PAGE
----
glycemic index

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Related to GI index: Glycemic load

index

 (pl. indexes, in´dices) (L.)
1. the numerical ratio of measurement of any part in comparison with a fixed standard.
Barthel index an objective, standardized tool for measuring functional status. The individual is scored in a number of areas depending upon independence of performance. Total scores range from 0 (complete dependence) to 100 (complete independence).
bleeding index any of various methods of assessing bleeding in the gingival sulcus before or after treatment.
body mass index (BMI) the weight in kilograms divided by the square of the height in meters, a measure of body fat that gives an indication of nutritional status.
cardiac index cardiac output corrected for body size.
cephalic index 100 times the maximum breadth of the skull divided by its maximum length.
citation index an index listing all publications appearing in a set of source publications (e.g., articles in a defined group of journals) that cite a given publication in their bibliographies.
Colour index a publication of the Society of Dyers and Colourists and the American Association of Textile Chemists and Colorists containing an extensive list of dyes and dye intermediates. Each chemically distinct compound is identified by a specific number, the C.I. number, avoiding the confusion of trivial names used for dyes in the dye industry.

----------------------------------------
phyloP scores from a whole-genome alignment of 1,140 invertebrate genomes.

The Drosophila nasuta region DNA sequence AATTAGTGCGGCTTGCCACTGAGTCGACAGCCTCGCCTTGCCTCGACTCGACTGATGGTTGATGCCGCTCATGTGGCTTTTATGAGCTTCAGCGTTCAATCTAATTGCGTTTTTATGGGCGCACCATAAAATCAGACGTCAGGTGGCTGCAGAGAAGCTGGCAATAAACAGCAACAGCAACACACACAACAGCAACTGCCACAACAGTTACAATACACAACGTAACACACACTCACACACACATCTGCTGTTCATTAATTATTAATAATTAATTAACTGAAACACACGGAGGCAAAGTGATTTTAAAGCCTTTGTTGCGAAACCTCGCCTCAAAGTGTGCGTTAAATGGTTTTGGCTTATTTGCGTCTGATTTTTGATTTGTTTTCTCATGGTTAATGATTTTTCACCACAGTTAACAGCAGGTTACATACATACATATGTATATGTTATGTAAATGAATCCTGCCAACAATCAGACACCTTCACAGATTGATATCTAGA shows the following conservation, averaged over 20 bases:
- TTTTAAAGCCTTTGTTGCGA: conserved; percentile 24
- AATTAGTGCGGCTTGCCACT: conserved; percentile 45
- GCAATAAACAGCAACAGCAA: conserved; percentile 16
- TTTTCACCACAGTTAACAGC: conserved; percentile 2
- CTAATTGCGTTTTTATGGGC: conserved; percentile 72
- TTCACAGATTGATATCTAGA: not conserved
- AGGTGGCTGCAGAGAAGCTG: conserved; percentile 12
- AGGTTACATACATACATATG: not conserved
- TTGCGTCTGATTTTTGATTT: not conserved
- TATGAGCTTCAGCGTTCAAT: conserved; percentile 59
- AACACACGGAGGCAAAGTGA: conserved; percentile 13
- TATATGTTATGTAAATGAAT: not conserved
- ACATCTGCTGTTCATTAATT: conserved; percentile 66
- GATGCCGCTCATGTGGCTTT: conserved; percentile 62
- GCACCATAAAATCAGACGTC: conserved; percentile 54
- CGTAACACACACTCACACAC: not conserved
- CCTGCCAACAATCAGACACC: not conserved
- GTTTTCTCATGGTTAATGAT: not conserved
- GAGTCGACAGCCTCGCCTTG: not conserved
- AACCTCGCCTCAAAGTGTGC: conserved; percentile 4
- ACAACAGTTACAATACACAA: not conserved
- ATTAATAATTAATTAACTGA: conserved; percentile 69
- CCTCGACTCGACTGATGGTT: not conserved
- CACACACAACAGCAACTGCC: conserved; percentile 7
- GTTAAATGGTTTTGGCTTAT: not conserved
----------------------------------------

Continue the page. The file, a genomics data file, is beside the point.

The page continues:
erythrocyte indices the mean corpuscular volume, mean corpuscular hemoglobin, and mean corpuscular hemoglobin concentration. These are all useful for evaluating anemias because they provide information on the size of the erythrocytes and the concentration of hemoglobin. Called also red cell or red blood cell indices.
glycemic index a ranking of foods based on the response of postprandial blood sugar levels as compared with a reference food, usually either white bread or glucose. See table.
left ventricular stroke work index (LVSWI) an index of the amount of work performed by the heart.
leukopenic index a fall of 1000 or more in the total leukocyte count within 1.5 hours after ingestion of a given food; it indicates allergic hypersensitivity to that food.
index Medicus a monthly publication of the national library of medicine in which the world's leading biomedical literature is indexed by author and subject.
opsonic index a measure of opsonic activity determined by the ratio of the number of microorganisms phagocytized by normal leukocytes in the presence of serum from an individual infected by the microorganism, to the number phagocytized in serum from a normal individual.
phagocytic index any arbitrary measure of the ability of neutrophils to ingest native or opsonized particles determined by various assays; it reflects either the average number of particles ingested or the rate at which particles are cleared from the blood or culture medium.
red blood cell indices (red cell indices) erythrocyte indices.
refractive index the refractive power of a medium compared with that of air (assumed to be 1).
short increment sensitivity index (SISI) a hearing test in which randomly spaced, 0.5-second tone bursts are superimposed at 1- to 5-decibel increments in intensity on a carrier tone having the same frequency and an intensity of 20 decibels above the speech recognition threshold.